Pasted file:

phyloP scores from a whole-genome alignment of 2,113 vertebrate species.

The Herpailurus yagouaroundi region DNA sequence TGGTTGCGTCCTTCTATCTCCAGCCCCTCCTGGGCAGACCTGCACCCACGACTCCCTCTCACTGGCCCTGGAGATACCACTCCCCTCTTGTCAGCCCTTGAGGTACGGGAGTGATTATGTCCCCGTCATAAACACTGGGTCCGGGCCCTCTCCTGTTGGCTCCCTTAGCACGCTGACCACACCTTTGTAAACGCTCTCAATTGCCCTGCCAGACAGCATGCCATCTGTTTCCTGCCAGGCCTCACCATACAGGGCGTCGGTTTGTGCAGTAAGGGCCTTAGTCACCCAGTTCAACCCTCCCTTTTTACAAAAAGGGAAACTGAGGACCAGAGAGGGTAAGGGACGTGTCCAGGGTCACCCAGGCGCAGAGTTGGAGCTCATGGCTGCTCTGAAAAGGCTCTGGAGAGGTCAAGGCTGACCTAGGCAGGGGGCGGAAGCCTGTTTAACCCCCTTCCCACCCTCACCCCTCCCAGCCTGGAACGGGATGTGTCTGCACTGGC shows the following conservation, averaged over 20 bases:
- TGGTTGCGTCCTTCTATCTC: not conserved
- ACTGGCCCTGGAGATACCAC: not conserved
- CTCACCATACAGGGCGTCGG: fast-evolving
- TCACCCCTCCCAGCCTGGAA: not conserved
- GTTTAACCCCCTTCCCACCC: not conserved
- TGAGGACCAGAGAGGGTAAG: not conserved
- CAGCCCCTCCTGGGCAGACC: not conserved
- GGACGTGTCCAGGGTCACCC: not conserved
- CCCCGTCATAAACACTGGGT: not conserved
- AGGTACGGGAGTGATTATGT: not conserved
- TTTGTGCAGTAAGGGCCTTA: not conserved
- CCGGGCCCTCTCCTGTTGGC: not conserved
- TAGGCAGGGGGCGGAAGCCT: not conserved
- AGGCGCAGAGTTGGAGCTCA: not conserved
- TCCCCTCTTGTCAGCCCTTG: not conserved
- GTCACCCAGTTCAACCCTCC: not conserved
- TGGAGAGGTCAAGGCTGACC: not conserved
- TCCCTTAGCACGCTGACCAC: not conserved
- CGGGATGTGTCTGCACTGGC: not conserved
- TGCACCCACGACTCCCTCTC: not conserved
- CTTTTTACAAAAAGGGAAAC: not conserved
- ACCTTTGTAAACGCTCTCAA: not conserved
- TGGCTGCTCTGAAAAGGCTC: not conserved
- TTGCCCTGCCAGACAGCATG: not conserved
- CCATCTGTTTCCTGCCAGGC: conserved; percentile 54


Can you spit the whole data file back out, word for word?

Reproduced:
phyloP scores from a whole-genome alignment of 2,113 vertebrate species.

The Herpailurus yagouaroundi region DNA sequence TGGTTGCGTCCTTCTATCTCCAGCCCCTCCTGGGCAGACCTGCACCCACGACTCCCTCTCACTGGCCCTGGAGATACCACTCCCCTCTTGTCAGCCCTTGAGGTACGGGAGTGATTATGTCCCCGTCATAAACACTGGGTCCGGGCCCTCTCCTGTTGGCTCCCTTAGCACGCTGACCACACCTTTGTAAACGCTCTCAATTGCCCTGCCAGACAGCATGCCATCTGTTTCCTGCCAGGCCTCACCATACAGGGCGTCGGTTTGTGCAGTAAGGGCCTTAGTCACCCAGTTCAACCCTCCCTTTTTACAAAAAGGGAAACTGAGGACCAGAGAGGGTAAGGGACGTGTCCAGGGTCACCCAGGCGCAGAGTTGGAGCTCATGGCTGCTCTGAAAAGGCTCTGGAGAGGTCAAGGCTGACCTAGGCAGGGGGCGGAAGCCTGTTTAACCCCCTTCCCACCCTCACCCCTCCCAGCCTGGAACGGGATGTGTCTGCACTGGC shows the following conservation, averaged over 20 bases:
- TGGTTGCGTCCTTCTATCTC: not conserved
- ACTGGCCCTGGAGATACCAC: not conserved
- CTCACCATACAGGGCGTCGG: fast-evolving
- TCACCCCTCCCAGCCTGGAA: not conserved
- GTTTAACCCCCTTCCCACCC: not conserved
- TGAGGACCAGAGAGGGTAAG: not conserved
- CAGCCCCTCCTGGGCAGACC: not conserved
- GGACGTGTCCAGGGTCACCC: not conserved
- CCCCGTCATAAACACTGGGT: not conserved
- AGGTACGGGAGTGATTATGT: not conserved
- TTTGTGCAGTAAGGGCCTTA: not conserved
- CCGGGCCCTCTCCTGTTGGC: not conserved
- TAGGCAGGGGGCGGAAGCCT: not conserved
- AGGCGCAGAGTTGGAGCTCA: not conserved
- TCCCCTCTTGTCAGCCCTTG: not conserved
- GTCACCCAGTTCAACCCTCC: not conserved
- TGGAGAGGTCAAGGCTGACC: not conserved
- TCCCTTAGCACGCTGACCAC: not conserved
- CGGGATGTGTCTGCACTGGC: not conserved
- TGCACCCACGACTCCCTCTC: not conserved
- CTTTTTACAAAAAGGGAAAC: not conserved
- ACCTTTGTAAACGCTCTCAA: not conserved
- TGGCTGCTCTGAAAAGGCTC: not conserved
- TTGCCCTGCCAGACAGCATG: not conserved
- CCATCTGTTTCCTGCCAGGC: conserved; percentile 54